Disney+ lands 54m subscribers but Mouse House left reeling by Covid-19

Disney+ has racked up more than 54 million subscribers since its launch barely six months ago, but it was not enough to plug the gap in the company’s balance sheet left by the Covid-19 pandemic.

The ongoing health crisis has left Disney reeling, with the parks segment alone losing out on an estimated $1bn in revenue, according to new CEO Bob Chapek. Considering other factors including lost revenue from shuttered cinemas across the globe and decreased broadcast advertising revenue, Chapek said the cost of the Coronavirus “was as much as $1.4bn.”

Overall, the company’s revenue stood at $18bn – some $400m higher than expected – but earnings per share were well under Wall Street expectations at $0.60 per share, rather than $0.89 per share.

Hit new programming like The Mandalorian certainly drives the Disney+ business – and we’ll continue to make planned investments to drive subscription rates and retention

Disney CEO Bob Chapek

Streaming ahead & cinematic calls

On a more optimistic note for Disney, its DTC segment continues to surpass expectations with Christine McCarthy, senior EVP and CFO, noting on the investors’ call that it had a global total of 54.5 million Disney+ subscribers as of 4 May. The official total on the Q2 report – dated March 28 – was 33.5 million, though McCarthy noted that the company decided to update the numbers given that it had “executed a number of launches” since the end of March, including roll-outs in France and India.

Chapek praised the success of the fledgling streamer, which he said had “exceeded even our highest expectations”.

“We have been thrilled with the performance of the service since our initial launch in November and we continue to expand into other markets. In late March, as planned and despite Covid-19, we had an incredibly successful launch of Disney+ in Western Europe, followed by a highly successful launch in India.”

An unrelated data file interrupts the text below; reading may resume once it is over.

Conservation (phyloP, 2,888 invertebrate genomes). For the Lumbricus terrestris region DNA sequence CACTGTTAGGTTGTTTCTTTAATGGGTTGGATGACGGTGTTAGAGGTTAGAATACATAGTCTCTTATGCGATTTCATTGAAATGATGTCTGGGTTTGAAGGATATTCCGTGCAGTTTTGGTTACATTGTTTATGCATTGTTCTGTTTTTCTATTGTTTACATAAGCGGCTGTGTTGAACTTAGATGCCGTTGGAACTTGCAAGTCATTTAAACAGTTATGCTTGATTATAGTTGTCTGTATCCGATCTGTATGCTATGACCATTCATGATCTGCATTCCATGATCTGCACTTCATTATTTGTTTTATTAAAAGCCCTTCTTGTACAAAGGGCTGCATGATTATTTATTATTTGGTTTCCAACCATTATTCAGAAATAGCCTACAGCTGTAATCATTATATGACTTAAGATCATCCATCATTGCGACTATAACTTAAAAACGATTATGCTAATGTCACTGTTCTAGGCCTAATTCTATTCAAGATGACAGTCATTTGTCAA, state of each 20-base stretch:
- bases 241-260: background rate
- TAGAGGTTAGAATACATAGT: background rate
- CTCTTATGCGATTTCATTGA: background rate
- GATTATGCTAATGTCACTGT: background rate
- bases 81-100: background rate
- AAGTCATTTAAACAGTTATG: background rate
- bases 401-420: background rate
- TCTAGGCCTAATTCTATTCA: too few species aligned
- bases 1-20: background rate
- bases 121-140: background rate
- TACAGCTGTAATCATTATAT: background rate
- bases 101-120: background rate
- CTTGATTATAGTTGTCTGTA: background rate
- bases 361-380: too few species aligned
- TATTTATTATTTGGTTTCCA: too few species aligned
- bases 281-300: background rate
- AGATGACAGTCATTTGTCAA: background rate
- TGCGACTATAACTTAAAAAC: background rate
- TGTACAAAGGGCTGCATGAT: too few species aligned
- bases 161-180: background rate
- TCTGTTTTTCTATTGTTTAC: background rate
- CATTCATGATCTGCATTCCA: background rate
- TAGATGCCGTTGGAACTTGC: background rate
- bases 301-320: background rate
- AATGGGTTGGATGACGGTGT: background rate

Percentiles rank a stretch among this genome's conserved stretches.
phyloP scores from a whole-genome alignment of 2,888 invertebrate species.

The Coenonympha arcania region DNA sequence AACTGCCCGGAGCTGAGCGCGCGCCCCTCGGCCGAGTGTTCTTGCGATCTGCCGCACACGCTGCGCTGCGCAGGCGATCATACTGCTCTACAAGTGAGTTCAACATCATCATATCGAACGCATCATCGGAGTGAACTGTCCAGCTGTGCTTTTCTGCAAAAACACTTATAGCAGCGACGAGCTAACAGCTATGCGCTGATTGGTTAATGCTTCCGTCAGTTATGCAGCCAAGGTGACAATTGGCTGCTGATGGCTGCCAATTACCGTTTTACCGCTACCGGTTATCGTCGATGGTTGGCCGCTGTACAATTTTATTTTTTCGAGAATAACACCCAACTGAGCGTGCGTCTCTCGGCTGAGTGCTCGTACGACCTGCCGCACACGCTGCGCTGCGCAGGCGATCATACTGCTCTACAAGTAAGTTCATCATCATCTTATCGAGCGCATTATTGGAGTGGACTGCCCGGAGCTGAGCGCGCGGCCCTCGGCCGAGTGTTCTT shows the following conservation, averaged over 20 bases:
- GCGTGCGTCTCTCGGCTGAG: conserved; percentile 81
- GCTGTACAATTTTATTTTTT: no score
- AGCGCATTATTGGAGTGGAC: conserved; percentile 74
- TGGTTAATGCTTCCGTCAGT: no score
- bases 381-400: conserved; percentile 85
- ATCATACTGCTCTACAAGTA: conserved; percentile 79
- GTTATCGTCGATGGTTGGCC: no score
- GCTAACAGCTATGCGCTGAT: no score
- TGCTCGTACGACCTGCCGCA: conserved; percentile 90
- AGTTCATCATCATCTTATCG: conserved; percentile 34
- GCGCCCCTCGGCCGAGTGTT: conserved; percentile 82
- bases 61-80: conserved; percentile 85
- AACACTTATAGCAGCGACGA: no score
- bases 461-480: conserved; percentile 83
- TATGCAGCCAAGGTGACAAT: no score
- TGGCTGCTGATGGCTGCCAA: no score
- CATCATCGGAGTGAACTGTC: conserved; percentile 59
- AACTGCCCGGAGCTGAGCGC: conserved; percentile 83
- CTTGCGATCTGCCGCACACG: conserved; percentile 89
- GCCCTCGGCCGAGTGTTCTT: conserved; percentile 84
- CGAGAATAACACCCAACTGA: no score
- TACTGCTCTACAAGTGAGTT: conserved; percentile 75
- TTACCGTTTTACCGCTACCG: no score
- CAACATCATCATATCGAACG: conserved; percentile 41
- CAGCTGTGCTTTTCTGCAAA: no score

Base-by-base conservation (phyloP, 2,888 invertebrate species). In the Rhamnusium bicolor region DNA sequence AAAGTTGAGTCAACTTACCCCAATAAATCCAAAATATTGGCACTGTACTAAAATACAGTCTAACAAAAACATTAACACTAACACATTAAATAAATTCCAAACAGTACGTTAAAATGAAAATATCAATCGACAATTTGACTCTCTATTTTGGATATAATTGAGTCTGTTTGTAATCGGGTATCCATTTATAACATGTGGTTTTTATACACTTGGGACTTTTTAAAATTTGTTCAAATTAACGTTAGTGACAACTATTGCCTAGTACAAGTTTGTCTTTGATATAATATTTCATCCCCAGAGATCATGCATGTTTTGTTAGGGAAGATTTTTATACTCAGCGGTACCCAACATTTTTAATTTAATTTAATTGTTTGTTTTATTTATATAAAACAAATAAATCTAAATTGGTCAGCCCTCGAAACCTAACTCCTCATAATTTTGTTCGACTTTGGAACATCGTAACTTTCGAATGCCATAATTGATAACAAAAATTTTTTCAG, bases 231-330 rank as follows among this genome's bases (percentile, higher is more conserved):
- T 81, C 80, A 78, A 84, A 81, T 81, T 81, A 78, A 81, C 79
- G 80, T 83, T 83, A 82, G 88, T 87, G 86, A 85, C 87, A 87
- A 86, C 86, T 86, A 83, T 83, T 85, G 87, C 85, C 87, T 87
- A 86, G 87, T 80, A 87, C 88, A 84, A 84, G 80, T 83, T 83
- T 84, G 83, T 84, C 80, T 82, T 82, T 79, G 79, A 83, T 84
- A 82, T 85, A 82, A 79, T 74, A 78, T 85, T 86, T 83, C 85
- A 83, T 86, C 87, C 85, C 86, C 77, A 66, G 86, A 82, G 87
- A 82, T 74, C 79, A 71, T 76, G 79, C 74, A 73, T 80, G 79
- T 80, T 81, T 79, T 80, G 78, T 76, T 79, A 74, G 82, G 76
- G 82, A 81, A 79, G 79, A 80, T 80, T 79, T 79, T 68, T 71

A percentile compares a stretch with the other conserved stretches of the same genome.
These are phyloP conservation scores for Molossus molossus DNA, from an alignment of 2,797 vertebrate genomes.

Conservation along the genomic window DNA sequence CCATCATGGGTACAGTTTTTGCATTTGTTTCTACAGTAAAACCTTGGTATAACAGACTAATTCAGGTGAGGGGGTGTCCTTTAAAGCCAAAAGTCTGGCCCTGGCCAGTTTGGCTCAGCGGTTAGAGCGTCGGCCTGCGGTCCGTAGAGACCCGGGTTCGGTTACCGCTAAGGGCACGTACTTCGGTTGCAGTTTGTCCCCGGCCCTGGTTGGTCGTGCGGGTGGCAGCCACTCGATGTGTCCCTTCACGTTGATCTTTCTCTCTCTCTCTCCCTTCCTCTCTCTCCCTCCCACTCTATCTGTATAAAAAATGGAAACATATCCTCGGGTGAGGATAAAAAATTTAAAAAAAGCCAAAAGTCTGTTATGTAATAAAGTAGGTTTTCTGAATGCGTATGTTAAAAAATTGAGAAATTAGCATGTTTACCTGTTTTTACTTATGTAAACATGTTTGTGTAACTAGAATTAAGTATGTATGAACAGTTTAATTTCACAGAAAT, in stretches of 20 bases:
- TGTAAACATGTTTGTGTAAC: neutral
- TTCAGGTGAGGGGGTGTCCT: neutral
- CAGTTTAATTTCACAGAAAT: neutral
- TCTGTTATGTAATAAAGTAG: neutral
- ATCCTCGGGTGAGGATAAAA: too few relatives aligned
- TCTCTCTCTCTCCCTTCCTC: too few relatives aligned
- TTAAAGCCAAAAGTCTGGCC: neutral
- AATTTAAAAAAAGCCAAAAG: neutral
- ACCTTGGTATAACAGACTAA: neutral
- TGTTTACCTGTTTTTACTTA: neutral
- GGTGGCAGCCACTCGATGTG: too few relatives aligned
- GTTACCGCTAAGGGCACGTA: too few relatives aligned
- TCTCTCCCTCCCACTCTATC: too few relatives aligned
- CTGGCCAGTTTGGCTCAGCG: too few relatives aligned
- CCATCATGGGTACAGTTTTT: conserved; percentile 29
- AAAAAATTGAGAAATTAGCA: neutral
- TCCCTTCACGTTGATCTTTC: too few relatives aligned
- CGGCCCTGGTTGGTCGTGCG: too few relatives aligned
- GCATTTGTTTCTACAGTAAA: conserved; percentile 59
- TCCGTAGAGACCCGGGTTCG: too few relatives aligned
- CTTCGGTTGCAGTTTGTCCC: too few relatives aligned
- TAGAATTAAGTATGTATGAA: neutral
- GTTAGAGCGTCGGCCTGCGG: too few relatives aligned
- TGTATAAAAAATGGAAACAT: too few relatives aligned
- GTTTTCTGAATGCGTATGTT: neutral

However, he declined to update the company’s targets for Disney+ or give a projection of when the SVOD will reach profitability. He said: “We know that in terms of the actual investment in Disney+ that new programming, hit new programming like The Mandalorian, certainly drives that business. And so I think we’ll continue to make the planned investments into Disney+ as we always have with new and exciting programming to drive those subscription rates and retention.”

L-R: Bob Iger & Bob Chapek

McCarthy added: “While we have had a really good start to Disney+ we still think it’s early and we’ll update when it’s appropriate.”

Chapek also spoke about the relationship of the streamer and the company’s planned cinematic releases following the decision to move upcoming action movie Artemis Fowl from the big to the small screen.

He noted that while the Kenneth Branagh-directed title is moving to Disney+, this is not an indication of an overarching strategy with upcoming “tentpole” titles such as Mulan and Black Widow rescheduled for theatrical release later in the year. Chapek said that going forward “we’re going to evaluate each one of our movies on a case-by-case situation as we are doing right now during this coronavirus situation… we very much believe in the power of [Disney+] for our big movies.”

Hulu keeps the Mouse House happy

The company’s other streaming services have also benefited from the boost provided by Disney+.

Hulu now has a total of 32.1 million subscribers, a year-over-year increase of 27% and seen as an endorsement of Disney’s move to fully acquire the streamer in mid-2019.

Meanwhile, sports streamer ESPN+ sits with 7.9 million subscribers, more than double its Q2 2019 total of 2.2 million – likely benefitting from Disney’s $12.99 per month bundle of all three SVODs. This is also indicated by a reduced ARPU for both ESPN+ and Hulu, with users opting for the better value bundle.

Despite the success of the DTC segment, research firm MoffettNathanson issued a cautionary note, writing that Disney+ is “rightly getting stronger during the pandemic panic, but that’s not going to generate enough free cash flow to offset losses elsewhere.”

It has been a turbulent few months for Chapek, who took over from Bob Iger as CEO in February, though Iger has remained largely in control after agreeing to stay on to see the company through the Covid-19 crisis.

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